Garda Commissioner Drew Harris has stated that members of the force have continued to cancel 999 calls despite months of controversy surrounding the practice.
Expressing his shock over the matter, Harris stated that 53 cancellations had come to the attention of senior Garda officers in the period since the controversy broke out approximately 10 months ago.
Describing it as “an extraordinarily risky and grave matter”, Policing Authority chairman Bob Collins stated that it was inappropriate and “utterly dismissive” to discharge a serious responsibility to the public in that way.
Harris stated that he wished he had insight into the motivations of those involved while saying, “In truth I don’t, I really don’t understand it,”.
He said he was shocked that Garda personnel had continued to “take a shortcut of their own volition” and cancel emergency calls, especially since last year’s controversy.
A staff re-training programme and changes to call and dispatch technology were introduced in an attempt to prevent emergency calls from being cancelled.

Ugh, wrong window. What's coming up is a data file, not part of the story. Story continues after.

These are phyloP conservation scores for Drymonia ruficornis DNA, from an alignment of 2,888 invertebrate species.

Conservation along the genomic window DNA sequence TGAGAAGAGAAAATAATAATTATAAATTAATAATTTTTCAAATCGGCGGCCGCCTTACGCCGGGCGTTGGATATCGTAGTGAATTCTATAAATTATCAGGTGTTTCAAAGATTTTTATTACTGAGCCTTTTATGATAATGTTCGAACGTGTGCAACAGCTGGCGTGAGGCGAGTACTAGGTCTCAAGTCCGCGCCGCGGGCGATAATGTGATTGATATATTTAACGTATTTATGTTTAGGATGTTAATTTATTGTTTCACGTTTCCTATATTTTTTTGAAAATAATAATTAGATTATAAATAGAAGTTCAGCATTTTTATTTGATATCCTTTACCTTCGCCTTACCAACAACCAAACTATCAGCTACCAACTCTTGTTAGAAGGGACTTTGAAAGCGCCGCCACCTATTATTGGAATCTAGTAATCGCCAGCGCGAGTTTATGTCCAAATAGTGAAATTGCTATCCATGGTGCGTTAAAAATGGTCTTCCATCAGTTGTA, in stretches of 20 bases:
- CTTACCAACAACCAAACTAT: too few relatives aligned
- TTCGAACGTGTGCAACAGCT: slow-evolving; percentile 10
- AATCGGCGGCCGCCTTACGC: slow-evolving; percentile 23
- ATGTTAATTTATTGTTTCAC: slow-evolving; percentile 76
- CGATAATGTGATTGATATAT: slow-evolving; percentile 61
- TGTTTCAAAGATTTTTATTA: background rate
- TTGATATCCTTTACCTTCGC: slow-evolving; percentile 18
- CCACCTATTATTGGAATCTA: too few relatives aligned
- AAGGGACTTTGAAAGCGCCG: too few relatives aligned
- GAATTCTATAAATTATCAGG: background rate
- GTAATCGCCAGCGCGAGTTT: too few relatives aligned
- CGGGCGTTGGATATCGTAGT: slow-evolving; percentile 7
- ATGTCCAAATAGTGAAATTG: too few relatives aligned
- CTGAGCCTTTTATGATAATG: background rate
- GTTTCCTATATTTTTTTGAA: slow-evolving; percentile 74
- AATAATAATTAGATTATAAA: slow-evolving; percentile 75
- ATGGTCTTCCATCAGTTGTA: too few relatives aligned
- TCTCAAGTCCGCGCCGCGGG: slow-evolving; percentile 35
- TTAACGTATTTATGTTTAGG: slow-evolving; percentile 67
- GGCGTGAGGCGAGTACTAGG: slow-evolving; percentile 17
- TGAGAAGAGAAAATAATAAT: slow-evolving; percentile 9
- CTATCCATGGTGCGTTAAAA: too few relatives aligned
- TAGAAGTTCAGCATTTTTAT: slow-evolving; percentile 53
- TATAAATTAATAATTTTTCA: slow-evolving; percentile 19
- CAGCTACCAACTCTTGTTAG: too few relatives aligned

Last year’s controversy revealed that thousands of emergency calls had been cancelled by gardaí since the start of 2019.
In certain situations, there was no policing response for those who called 999 and the crimes were not recorded.
In regards to the Garda personnel who continued to cancel calls, Harris stated, “None of this has any benefit to them, yet it has exposed all of them to the peril of inquiry,”.
Harris told Policing Authority chairman Bob Collins that almost all of the 53 cancelled calls were related to alarms being triggered.
Investigations are currently ongoing into the cancellation of 999 calls since 2019 and a number of units within An Garda Síochána are engaged in the investigation, which includes internal affairs, human resources, professional standards and the Anti-Corruption Bureau.